By: Sandra Markle
Publisher: Lerner Publications
Publication Date: September 2010
Reviewed by: Deb Fowler
Review Date: September 2010
Eleven-year-old Paul Luisi had come down with some “flulike symptoms” and had a stiff neck. It didn’t seem like much to worry about, but when he didn’t improve his mother took him back to the doctor to further investigate his symptoms. Likewise, little Bianca, came down with a simple case of tonsillitis. Her doctor gave her some medication to help improve her symptoms, but when she got worse her mother took her back to her doctor for a closer look. Both children were eventually diagnosed with leukemia. Paul had myelogenous leukemia and Bianca had lymphocytic leukemia.
Both of their families would soon learn that “leukemia is the name for different kinds of cancers that affect the body’s blood cells.” In this book you will learn many things about leukemia and you’ll get to follow both children through their treatment. A cancer is when certain types of cells multiply “out of control.” We have three kinds of blood cells: “red blood cells, white blood cells, and platelets.” In leukemia there are not enough blood cells (erythrocytes) and platelets (thrombocytes), yet there are “too many white blood cells” (leukocytes) as they have multiplied too quickly. You’ll learn about the function of each of these cells and what happens when production went awry in Paul and Bianca.
In order to be able to treat children easily, “Doctors often install a special device through the chest wall of a leukemia patient . . . [that] connects to one of the main veins leading into the heart.” Although treatment was different for each child, they both needed strong drug doses “to quickly wipe out the leukemic cells.” You’ll learn about some of the unpleasant side effects they had to endure, the goal of chemotherapy, why they needed transfusions, you’ll learn about blood typing, why people lose their hair during treatment, you’ll learn about the blood brain barrier, the three phases of chemotherapy, how long treatment is, you’ll learn about stem cell transplants, and you’ll get to see and learn about many other facets of the disease and its treatment. Best of all, you’ll get to see how Paul and Bianca are doing today!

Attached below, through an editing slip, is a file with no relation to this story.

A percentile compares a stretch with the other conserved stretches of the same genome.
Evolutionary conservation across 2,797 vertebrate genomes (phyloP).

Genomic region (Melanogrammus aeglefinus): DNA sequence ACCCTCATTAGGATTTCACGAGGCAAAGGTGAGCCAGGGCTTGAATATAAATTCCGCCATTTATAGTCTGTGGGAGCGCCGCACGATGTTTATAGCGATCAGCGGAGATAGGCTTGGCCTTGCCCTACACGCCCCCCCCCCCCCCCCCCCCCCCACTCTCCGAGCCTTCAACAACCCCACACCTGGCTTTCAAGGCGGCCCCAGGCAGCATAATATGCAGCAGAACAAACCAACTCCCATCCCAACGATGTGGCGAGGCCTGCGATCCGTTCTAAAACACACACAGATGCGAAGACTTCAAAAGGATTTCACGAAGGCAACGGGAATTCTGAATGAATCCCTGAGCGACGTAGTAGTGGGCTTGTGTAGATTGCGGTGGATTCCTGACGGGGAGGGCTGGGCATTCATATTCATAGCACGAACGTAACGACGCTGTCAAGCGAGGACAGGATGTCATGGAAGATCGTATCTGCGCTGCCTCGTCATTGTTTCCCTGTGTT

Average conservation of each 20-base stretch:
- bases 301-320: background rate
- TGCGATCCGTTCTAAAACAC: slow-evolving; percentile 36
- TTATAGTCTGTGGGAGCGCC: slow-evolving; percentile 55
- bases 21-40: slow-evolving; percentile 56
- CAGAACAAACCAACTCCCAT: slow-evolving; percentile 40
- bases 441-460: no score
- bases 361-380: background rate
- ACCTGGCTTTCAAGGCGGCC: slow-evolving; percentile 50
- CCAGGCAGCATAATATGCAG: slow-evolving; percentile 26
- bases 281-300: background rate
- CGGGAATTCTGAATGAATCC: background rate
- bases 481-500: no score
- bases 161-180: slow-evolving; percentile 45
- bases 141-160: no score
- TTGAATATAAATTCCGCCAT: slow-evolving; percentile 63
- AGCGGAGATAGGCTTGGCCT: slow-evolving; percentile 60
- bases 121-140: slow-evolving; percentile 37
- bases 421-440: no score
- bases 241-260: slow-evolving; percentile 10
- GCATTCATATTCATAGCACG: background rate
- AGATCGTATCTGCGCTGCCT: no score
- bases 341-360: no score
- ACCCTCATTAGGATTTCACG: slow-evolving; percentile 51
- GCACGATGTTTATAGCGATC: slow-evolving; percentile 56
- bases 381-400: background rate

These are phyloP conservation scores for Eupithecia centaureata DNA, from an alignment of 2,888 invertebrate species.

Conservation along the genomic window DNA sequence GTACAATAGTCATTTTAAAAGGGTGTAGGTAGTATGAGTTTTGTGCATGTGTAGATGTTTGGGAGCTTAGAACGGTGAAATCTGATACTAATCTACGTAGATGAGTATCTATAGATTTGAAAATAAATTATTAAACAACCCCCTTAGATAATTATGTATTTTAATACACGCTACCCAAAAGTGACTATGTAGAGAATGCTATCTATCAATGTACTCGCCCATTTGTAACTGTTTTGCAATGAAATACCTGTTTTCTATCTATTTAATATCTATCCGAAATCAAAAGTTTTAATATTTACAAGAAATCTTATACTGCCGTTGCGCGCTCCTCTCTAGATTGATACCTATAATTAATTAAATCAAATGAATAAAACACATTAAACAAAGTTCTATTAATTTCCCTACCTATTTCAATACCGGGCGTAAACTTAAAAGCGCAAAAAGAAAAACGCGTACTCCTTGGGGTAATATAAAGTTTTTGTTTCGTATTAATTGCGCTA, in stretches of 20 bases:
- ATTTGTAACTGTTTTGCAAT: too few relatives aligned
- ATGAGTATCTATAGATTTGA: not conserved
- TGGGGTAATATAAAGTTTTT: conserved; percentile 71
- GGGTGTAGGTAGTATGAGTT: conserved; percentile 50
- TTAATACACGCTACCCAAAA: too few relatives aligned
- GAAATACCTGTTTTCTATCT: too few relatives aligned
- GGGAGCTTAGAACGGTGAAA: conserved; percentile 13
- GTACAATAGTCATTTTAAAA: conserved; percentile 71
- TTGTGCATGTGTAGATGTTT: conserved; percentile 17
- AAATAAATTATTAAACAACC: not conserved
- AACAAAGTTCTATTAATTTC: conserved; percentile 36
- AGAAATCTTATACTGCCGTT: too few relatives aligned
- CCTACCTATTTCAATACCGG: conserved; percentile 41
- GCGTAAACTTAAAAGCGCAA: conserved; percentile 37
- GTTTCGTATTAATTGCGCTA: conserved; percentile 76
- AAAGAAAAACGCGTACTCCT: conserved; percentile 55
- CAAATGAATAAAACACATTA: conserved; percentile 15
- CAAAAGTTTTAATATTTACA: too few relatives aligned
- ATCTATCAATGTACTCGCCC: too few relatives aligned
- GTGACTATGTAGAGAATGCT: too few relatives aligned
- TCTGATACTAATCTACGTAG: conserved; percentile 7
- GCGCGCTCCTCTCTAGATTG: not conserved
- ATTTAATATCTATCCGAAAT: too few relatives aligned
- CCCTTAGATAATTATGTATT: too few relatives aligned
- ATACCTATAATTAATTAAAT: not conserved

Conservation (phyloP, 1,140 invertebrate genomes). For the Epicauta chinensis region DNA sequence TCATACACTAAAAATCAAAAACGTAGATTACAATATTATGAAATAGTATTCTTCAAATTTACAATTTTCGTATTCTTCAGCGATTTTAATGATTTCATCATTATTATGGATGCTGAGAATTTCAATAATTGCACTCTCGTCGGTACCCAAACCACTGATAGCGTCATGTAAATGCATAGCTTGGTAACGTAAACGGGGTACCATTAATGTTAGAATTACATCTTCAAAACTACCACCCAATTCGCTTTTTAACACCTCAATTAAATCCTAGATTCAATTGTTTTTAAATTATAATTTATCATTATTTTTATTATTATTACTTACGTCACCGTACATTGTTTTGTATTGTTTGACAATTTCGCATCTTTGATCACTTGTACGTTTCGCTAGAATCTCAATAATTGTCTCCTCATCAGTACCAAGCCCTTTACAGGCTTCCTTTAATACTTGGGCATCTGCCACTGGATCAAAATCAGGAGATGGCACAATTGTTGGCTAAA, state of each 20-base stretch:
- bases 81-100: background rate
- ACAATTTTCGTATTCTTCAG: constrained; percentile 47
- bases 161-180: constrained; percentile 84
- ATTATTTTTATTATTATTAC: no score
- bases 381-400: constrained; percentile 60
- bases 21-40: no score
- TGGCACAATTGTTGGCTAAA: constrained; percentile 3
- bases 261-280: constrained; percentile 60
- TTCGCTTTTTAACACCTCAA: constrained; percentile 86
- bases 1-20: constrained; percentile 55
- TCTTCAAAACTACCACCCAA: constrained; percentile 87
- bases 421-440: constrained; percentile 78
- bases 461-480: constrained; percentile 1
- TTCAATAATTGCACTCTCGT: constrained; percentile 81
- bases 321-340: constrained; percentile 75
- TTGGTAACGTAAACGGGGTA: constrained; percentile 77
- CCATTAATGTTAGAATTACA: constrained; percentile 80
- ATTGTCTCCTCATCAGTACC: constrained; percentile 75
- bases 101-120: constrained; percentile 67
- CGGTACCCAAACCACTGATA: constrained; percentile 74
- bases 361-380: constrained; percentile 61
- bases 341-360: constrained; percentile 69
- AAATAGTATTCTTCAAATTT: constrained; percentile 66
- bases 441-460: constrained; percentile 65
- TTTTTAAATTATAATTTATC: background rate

This is a marvelously informative book about leukemia and two children who survived this life-threatening disease. The book is very informative and uses the proper terminology for things such as blood cells, something I always appreciate in a text of this nature. It is not alarmist, but rather upbeat and promising. There are photographs of when the children are undergoing treatment and/or are experiencing troublesome side effects. For example, there is a photograph of Bianca when she is suffering a terrible facial rash. In addition to the photographs of the children as they journey through this illness, there are some stunning microphotographs, interesting and informative sidebars, and a diagram of the skeletal system where red marrow can be found. In the back of the book is an index, a glossary, a list of support organizations, and additional recommended book and website resources to explore.
Quill says: This is an excellent resource to learn about leukemia, modern medical breakthroughs in the field, and how two children went through treatment and survived!